Hypothyroid presentation and TSH screening in pregnant women visiting National Guard Health Affairs antenatal clinics


National Guard Program – Riyadh  2012/2013

Background: hypothyroidism is not an uncommon endocrine disease in pregnant women in KSA. There are multiple adverse outcomes to the pregnant women and their babies which can be prevented by TSH screening in first antenatal care.

Objectives: the aim of study was to explore the prevalence of hypothyroid symptoms among pregnant ladies visiting antenatal and using TSH as screening test.

 Subjects and methods: Cross-sectional study was carried out among 500 pregnant women who followed up in antenatal care clinics in NGHA Riyadh during November 2013 and February 2014. Data were collected using a self-administered questionnaire adopted from American Thyroid Association, translated and modified to be suitable for local population. Descriptive analysis was carried out and Chi-square test with P-value were used to explore for cut-off levels of TSH levels of 2.5, 3 and 4 mlU/L.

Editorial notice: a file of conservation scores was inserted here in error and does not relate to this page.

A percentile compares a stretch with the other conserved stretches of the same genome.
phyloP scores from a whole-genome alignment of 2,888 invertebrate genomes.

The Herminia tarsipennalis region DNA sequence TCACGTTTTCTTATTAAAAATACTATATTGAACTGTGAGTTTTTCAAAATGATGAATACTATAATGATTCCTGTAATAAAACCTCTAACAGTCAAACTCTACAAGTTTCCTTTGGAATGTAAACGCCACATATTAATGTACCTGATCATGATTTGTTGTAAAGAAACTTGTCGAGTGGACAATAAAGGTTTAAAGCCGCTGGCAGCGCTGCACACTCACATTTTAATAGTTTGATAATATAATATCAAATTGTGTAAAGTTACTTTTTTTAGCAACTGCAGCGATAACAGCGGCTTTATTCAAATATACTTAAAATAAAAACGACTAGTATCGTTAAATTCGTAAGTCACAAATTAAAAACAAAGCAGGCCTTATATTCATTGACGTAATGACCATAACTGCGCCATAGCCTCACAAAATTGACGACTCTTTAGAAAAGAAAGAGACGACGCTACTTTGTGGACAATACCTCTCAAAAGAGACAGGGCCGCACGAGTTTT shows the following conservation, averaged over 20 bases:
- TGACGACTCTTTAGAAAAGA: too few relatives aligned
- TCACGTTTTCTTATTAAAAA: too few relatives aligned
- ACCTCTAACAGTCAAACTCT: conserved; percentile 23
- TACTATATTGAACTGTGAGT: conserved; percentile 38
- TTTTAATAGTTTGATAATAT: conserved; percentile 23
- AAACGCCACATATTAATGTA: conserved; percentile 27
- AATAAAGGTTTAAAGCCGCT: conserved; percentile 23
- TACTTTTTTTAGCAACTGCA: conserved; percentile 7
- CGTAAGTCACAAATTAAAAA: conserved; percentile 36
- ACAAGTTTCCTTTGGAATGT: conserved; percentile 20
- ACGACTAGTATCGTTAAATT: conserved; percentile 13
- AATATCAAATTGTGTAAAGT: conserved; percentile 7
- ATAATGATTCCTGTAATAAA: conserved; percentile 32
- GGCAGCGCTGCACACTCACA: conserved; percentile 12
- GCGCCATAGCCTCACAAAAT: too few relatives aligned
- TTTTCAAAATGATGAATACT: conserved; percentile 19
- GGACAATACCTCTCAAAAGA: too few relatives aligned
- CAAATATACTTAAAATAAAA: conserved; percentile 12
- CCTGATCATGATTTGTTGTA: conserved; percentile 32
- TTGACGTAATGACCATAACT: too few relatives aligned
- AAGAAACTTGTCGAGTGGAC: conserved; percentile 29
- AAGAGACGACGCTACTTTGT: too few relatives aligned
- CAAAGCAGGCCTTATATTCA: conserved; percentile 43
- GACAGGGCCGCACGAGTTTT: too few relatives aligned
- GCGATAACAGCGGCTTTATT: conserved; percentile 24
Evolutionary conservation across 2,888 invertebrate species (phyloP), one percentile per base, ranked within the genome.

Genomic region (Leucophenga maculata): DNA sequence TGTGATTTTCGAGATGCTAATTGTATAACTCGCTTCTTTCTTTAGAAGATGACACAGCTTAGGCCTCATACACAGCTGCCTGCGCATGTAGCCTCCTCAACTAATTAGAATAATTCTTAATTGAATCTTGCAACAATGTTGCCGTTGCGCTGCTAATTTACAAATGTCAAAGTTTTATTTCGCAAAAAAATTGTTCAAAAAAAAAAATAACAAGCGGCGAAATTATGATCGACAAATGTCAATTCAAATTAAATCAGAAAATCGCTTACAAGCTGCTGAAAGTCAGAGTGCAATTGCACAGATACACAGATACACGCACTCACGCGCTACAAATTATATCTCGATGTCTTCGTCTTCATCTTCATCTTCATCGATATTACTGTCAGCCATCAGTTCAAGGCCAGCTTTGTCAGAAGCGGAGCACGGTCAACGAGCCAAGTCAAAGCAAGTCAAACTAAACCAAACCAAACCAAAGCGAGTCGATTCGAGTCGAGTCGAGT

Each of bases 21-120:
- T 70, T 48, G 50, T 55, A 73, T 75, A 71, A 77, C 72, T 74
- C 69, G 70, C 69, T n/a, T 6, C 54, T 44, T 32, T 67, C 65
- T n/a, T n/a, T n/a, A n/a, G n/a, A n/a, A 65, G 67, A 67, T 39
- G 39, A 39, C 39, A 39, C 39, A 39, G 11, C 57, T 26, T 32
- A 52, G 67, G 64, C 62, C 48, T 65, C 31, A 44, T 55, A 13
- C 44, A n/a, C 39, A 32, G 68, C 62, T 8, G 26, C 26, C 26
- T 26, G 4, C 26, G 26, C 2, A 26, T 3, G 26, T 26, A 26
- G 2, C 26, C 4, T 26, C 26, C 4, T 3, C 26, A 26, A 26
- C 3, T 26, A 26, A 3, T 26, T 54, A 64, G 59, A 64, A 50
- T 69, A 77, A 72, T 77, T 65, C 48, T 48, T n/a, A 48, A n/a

Results :Most pregnant women in the sampled population were in second trimester (62.9%) and others in first trimester (36.3%) with mean age 29.6 years and mean TSH level 2.22 mlU/L. The prevalence of high TSH level was noted to be high among the participants; for TSH level ≥2.5 mlU/L it was (32.2%), in TSH level ≥3 mlU/L, it was (20.2%) and in TSH level ≥4 mlU/L it was (6.6%). The study also showed that participants with TSH level ≥4 mlU/L were most likely to be in second trimester (Chi-sq = 5.19, p-value 0.023), Odds Ratio 2.75 (95% CI 1.11- 6.80). There is no symptom can be statistically significant in TSH level 2.5 or 3. Constipation was the only symptoms which was significant at TSH level ≥4 mlU/L (Chi-sq = 4.25, p-value 0.039). The study show no relationship between TSH level and the total number of hypothyroid symptoms present.

 Conclusion: This study showed high prevalence of elevated TSH levels among pregnant ladies visiting NGHA antenatal clinics and It warrants further studies with universal screen testing with TSH during pregnancy in the local region to estimate prevalence of subclinical or clinical hypothyroidism.


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